Knoxville Fentanyl Addiction Treatment
Transparent & Accessible Fentanyl Rehab Services in Tennessee
Some of the most commonly abused drugs are prescription pain relievers. Not only are they widely available and used by patients throughout the country for various conditions, but many contain addictive qualities that can lead to abuse if not regulated. According to the 2019 National Survey on Drug Use and Health (NSDUH), 2.8 million people over the age of 12 admitted to misusing prescription pain relievers. One of the most powerful and dangerous prescription pain relievers is a synthetic opioid called fentanyl, which is frequently associated with brand names like Sublimaze, Actiq, and Duragesic.
If you or someone you love is addicted to fentanyl, you need the support of a professional facility to help you get clean safely. Tennessee Wellness Center offers in-depth fentanyl addiction treatment in Knoxville for individuals who either which to enroll in an outpatient program or a partial hospitalization program. We’re happy to speak more at length with you to learn about your concerns and discuss how we can help.
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What Is Fentanyl?
Fentanyl is a type of opioid that is used to treat pain. Opioids are able to block pain messages that the body sends to the brain by attaching to receptors on nerve cells. As a result, doctors have frequently prescribed them to patients who are recovering from surgery, experiencing pain associated with aggressive cancers, and those who have chronic backaches and headaches, especially in the 90s and early 2000s. However, research throughout the years has shown that the risk of addiction to opioids is high, especially when they’re used over a longer period of time.
Fentanyl, unfortunately, is 50 to 100 times more potent than morphine. Because of how strong it is, it often produces intense feelings of euphoria that can be pleasurable to patients and addictive. It can also lead to overdose when people develop a tolerance to the drug and take too much of it to achieve the same high. According to the National Institute on Drug Abuse, fentanyl was involved in 59 percent of opioid-related deaths in 2017 alone. While legal fentanyl is administered through injections and lozenges, illegal fentanyl is typically distributed in powders, pills, nasal sprays, and eye droppers.
Signs of Fentanyl Abuse
Even small amounts of fentanyl can lead to addiction or serious complications. People who abuse fentanyl can become addicted in a manner of days. Though the opioid can produce a high, it can also produce symptoms that are less appealing, such as nausea, confusion, drowsiness, constipation, and unconsciousness.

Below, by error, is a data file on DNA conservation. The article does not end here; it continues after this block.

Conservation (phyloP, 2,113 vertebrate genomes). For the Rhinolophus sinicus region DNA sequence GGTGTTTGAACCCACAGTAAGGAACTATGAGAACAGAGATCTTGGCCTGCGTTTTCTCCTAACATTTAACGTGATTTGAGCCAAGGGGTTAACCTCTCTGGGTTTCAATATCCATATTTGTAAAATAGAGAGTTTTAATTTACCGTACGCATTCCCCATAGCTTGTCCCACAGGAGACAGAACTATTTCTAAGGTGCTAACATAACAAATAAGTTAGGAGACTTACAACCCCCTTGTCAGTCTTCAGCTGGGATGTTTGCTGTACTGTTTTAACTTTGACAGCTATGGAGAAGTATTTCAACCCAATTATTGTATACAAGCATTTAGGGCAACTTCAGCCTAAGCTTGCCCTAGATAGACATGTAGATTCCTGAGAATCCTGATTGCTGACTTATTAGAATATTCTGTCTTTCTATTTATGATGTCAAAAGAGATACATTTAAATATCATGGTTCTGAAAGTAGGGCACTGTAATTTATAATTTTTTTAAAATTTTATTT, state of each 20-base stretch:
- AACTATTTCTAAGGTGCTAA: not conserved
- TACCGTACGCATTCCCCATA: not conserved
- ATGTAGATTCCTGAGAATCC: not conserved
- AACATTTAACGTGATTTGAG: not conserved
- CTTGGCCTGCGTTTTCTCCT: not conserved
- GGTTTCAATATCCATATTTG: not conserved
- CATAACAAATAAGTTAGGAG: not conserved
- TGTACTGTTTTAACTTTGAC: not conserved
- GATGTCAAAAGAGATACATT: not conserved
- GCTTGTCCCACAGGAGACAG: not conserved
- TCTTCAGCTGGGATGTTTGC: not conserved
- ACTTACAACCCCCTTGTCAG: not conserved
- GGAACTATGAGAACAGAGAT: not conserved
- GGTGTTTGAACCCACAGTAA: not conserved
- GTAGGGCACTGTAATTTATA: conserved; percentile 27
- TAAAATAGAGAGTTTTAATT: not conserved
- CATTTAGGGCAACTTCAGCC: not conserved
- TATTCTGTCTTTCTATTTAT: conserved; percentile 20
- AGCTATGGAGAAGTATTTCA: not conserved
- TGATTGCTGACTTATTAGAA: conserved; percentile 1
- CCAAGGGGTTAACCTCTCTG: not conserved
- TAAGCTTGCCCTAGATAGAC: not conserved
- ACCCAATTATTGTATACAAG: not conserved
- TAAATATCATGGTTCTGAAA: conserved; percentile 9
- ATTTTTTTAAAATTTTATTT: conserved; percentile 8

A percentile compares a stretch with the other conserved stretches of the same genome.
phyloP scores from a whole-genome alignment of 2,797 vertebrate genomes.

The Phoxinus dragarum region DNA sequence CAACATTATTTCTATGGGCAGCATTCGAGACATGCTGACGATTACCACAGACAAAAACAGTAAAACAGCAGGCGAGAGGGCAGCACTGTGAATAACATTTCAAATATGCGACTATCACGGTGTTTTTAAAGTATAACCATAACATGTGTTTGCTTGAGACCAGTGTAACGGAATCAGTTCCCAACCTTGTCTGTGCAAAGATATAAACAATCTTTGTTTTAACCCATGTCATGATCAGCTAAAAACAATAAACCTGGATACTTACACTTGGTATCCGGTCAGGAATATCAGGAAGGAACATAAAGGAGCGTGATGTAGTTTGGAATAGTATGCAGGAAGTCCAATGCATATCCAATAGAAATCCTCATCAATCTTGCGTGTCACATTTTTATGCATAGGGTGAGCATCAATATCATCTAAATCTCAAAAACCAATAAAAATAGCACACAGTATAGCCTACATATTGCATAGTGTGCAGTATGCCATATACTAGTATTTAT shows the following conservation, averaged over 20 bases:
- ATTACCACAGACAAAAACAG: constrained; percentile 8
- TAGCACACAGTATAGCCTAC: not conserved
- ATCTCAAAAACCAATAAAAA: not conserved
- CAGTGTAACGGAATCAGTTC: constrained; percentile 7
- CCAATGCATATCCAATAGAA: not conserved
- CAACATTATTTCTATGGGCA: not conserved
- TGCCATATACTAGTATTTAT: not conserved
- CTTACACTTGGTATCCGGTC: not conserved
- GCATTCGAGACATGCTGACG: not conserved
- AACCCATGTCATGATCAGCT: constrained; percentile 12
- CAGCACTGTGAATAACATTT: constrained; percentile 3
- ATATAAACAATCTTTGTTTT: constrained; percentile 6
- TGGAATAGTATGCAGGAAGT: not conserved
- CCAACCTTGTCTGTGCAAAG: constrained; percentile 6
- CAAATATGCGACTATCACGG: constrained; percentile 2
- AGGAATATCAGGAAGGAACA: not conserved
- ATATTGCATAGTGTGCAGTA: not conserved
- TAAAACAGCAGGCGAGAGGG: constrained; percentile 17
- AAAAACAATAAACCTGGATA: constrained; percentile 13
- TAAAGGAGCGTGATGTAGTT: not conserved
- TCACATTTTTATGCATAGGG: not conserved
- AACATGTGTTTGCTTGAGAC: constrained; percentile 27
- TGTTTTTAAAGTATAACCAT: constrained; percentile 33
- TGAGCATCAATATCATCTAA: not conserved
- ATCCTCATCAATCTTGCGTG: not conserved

If you’re unsure whether you or someone you love is addicted to fentanyl, you may want to consult the following signs of addiction. If any of these sound familiar to you, you may be abusing the opioid:
- Experiencing withdrawal symptoms when you stop taking fentanyl or go a period of time without using it
- Acquiring fentanyl illegally, such as by buying it off the street or stealing it
- Needing more of the drug to achieve the same high
- Abandoning your responsibilities to get high
- Risky behavior while on the drug
- Continuing to use fentanyl despite consequences such as overdosing
Despite some of the more immediate negative consequences of addiction, fentanyl abuse can also lead to severe long-term effects. One of the most dangerous effects is brain injury from oxygen deprivation, which is known as anoxic brain injury. Fentanyl can interfere with virtually every system in the body and lead to depression.
How We Treat Fentanyl Addiction
If you care about your loved one’s health or your own future, you need to seek professional help for fentanyl addiction before it’s too late. Fentanyl has claimed the lives of too many individuals who have accidentally overdosed, and even the withdrawal symptoms can be extremely dangerous.
At our facility, we offer nonjudgment treatment that you can access 24 hours a day through one of our programs. Depending on where you’re at in your addiction, you may qualify for our partial hospitalization programs or intensive outpatient programs, where you’ll undergo therapy, skill development, and relapse prevention.
Because we know recovery doesn’t end when our programs do, we can also give you aftercare resources and guide you towards valuable support groups. Asking for help for your fentanyl addiction can be hard, but it’s a necessary step you must take if you want to invest in a healthy and safe future for yourself and your family.